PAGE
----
But last week, the United States, Europe, and Mexico asked the World Trade Organization (WTO) to arrange a dispute settlement panel to investigate Chinese restrictions on exports of certain industrial metals, triggering a harsh response from the Red Dragon.
“Once again, ‘made-in-China’ has fallen victim to U.S. trade protectionist measures,” lamented an article in Xinhua, China’s state-run newspaper. “And it is hardly a week after Washington pledged actions against trade and investment protectionism at the 20th China-U.S. Joint Commission on Commerce and Trade (JCCT) talks in China’s eastern city of Hangzhou.”
In fact, the paper took direct aim at President Obama himself.
“Recent protectionist moves in the United States are closely linked to its sluggish economic growth and domestic political tussles, but a strong leader should have the guts to be more far-sighted and deliver the pledge he or she has made,” the paper said.
In addition to tariffs, Beijing has some currency concerns of its own. China holds about $2.2 trillion in foreign currency reserves, most of which are U.S. Treasuries. That makes the dollar’s recent slide, and the United States’ loose monetary policy, something of a concern.
Treasury Secretary Timothy Geithner has repeatedly stressed the importance of a strong dollar, doing so again Thursday following a meeting of Asia-Pacific finance ministers.
“It is very important to the United States that we have a strong dollar,” he said. “We recognize of course that given the very important role of the U.S. in the global economy, the important role the dollar plays in the system, that we bear a special responsibility for being a source of stability and strength for the global economy.”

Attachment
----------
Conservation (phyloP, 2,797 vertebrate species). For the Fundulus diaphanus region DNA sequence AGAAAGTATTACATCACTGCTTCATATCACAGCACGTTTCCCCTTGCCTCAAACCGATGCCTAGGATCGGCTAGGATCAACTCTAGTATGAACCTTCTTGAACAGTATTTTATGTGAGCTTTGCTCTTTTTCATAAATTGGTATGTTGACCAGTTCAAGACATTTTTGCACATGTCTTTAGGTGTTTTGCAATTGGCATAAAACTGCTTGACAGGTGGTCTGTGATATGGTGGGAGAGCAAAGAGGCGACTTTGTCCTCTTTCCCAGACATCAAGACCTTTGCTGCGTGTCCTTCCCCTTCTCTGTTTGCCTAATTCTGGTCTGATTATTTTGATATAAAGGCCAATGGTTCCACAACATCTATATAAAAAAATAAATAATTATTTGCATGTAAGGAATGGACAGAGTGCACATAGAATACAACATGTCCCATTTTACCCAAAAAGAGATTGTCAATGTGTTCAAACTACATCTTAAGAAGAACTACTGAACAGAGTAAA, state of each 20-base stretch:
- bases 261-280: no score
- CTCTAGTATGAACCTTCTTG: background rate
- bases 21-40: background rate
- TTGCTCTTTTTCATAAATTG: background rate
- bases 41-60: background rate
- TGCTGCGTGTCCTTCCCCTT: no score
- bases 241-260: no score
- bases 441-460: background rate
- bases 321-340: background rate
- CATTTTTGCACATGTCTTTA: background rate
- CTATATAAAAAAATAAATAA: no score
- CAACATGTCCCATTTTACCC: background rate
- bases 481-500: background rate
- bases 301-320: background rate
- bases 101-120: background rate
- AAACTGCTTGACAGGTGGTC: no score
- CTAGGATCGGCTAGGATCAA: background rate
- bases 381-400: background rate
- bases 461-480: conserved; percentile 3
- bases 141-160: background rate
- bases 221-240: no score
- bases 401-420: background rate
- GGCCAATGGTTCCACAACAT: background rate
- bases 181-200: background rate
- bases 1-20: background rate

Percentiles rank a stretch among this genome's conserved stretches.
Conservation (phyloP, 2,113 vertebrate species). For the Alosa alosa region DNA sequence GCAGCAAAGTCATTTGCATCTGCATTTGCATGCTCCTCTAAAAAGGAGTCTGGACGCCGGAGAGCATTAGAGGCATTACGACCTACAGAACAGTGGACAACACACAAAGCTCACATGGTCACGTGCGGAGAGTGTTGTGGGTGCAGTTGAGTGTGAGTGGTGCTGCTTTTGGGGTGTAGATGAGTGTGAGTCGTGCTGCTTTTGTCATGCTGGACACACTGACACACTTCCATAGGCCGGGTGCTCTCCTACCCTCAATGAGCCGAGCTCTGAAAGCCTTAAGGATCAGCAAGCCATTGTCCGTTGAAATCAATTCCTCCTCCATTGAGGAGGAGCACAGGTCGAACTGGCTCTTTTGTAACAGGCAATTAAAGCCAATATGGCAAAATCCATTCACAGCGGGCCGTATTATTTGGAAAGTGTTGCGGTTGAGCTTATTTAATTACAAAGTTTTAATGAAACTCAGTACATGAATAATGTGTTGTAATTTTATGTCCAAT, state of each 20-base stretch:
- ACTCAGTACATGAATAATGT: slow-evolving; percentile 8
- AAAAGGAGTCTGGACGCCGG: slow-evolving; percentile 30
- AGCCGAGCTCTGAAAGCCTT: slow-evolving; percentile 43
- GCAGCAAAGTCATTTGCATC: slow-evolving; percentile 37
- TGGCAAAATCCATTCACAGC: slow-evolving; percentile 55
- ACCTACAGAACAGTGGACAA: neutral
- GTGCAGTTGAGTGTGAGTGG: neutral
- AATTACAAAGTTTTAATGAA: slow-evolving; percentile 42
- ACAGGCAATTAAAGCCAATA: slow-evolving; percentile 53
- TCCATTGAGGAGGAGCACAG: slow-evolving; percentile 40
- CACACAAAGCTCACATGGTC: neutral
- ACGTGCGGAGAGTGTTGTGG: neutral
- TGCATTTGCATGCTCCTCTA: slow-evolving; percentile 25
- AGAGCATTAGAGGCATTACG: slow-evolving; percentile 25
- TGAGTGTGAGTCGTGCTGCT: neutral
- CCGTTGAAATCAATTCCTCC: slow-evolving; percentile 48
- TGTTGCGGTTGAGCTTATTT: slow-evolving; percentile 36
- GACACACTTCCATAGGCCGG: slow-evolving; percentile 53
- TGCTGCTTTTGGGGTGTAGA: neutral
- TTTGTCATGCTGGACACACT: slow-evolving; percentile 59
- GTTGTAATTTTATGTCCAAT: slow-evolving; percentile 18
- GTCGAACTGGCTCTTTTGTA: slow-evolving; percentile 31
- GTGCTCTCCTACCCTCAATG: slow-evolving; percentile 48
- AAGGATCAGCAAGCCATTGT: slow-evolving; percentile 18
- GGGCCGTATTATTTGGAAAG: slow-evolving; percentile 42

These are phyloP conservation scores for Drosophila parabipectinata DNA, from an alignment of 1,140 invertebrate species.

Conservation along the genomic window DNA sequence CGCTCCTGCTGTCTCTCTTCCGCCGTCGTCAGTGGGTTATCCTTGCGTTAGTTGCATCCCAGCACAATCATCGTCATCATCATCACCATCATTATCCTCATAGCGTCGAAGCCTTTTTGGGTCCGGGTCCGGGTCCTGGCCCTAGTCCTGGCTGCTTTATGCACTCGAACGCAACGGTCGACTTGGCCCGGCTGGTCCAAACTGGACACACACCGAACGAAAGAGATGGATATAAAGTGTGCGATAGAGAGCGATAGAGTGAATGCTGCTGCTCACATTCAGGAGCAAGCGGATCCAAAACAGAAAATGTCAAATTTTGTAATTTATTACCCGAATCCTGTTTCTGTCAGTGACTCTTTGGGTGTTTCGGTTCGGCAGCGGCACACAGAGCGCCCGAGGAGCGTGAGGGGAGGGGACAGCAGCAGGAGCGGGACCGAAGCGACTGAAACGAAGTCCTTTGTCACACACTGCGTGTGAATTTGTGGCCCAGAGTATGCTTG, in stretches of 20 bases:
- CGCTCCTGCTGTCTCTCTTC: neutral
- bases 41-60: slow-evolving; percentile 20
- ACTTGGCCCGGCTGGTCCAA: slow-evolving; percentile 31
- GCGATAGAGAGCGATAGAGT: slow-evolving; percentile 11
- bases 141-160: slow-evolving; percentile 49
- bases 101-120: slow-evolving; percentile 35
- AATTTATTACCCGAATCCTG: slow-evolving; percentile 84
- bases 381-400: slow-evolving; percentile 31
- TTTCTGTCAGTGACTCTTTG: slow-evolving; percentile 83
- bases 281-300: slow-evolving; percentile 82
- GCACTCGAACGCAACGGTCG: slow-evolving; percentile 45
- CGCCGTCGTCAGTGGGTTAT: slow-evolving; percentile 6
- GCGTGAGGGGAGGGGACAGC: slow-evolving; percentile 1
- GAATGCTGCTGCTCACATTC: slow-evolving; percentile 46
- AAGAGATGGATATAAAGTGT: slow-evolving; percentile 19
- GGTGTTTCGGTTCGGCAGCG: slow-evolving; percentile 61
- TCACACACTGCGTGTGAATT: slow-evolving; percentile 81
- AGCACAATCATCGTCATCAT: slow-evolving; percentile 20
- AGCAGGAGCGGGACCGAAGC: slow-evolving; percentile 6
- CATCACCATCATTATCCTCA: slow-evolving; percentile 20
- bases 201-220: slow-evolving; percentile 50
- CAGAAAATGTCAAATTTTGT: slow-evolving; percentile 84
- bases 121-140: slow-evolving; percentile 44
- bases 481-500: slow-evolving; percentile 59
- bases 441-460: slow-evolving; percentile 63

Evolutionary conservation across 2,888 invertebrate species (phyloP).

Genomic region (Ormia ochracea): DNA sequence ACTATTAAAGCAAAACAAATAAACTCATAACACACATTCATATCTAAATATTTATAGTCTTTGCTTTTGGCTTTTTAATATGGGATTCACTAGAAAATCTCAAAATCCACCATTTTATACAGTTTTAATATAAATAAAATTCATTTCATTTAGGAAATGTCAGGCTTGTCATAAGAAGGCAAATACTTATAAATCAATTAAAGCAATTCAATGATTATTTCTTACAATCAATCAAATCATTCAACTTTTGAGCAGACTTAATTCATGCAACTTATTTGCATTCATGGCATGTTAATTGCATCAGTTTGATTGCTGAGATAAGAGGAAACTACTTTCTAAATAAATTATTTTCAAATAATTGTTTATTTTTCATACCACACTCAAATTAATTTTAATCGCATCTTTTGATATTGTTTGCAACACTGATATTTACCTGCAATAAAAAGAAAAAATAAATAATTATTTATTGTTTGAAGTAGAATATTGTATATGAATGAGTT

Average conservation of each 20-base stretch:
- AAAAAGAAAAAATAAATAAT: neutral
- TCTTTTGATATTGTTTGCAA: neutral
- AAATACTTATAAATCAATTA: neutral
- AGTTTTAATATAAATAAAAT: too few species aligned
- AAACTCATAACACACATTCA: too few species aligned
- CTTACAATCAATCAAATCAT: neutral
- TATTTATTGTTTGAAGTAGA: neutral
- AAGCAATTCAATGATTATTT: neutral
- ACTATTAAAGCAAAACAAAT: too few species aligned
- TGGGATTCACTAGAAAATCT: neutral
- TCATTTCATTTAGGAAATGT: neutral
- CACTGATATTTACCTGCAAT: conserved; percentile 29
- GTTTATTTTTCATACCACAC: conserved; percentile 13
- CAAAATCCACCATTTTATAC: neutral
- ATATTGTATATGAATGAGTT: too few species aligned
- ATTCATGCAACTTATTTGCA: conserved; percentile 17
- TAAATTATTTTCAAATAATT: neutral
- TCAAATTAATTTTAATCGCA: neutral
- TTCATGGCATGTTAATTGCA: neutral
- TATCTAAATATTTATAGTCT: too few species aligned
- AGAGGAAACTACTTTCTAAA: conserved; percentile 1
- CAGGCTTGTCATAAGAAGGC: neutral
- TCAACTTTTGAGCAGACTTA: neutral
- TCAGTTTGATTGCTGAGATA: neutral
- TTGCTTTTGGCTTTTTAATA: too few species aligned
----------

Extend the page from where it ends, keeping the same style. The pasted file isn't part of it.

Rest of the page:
However, the U.S. Federal Reserve has maintained a particularly accommodative monetary policy, throughout the duration of the financial crisis and will likely continue to do so until growth returns in full. The Fed has cut its benchmark lending rate to a record-low range of 0-0.25% and few analysts believe that rate will be raised until 2010.
That left many some finance ministers skeptical of Geithner’s assurances.
“The message to Secretary Geithner was that we need a stable and strong dollar,” Russian Deputy Finance Minister Dmitry Pankin told Dow Jones Newswires. “They have to make good on what they profess. The volatility is hurting us in a serious way.”
Of course, many analysts are equally skeptical of China’s rhetoric regarding its currency.
After all, the BOC’s recent suggestion that it is open to strengthening the yuan contrasts with comments made by the nation’s commerce minister, Chen Deming, who last weekend called for a stable exchange rate to “create stable expectations” for China’s importers.
The BOC “hinted at the growing pressures for appreciation but I would temper that with the commerce minister’s comments about the need for currency stability,” Ben Simpfendorfer, an economist at RBS in Hong Kong, told the Financial Times.
Similarly, Goldman Sachs Group Inc. (NYSE: GS) wrote in a recent research note: “We believe the decision makers are those at the State Council level who still consider exports growth too weak to change the exchange rate.”
This article has been republished from Money Morning. You can also view this article at Money Morning, an investment news and analysis site.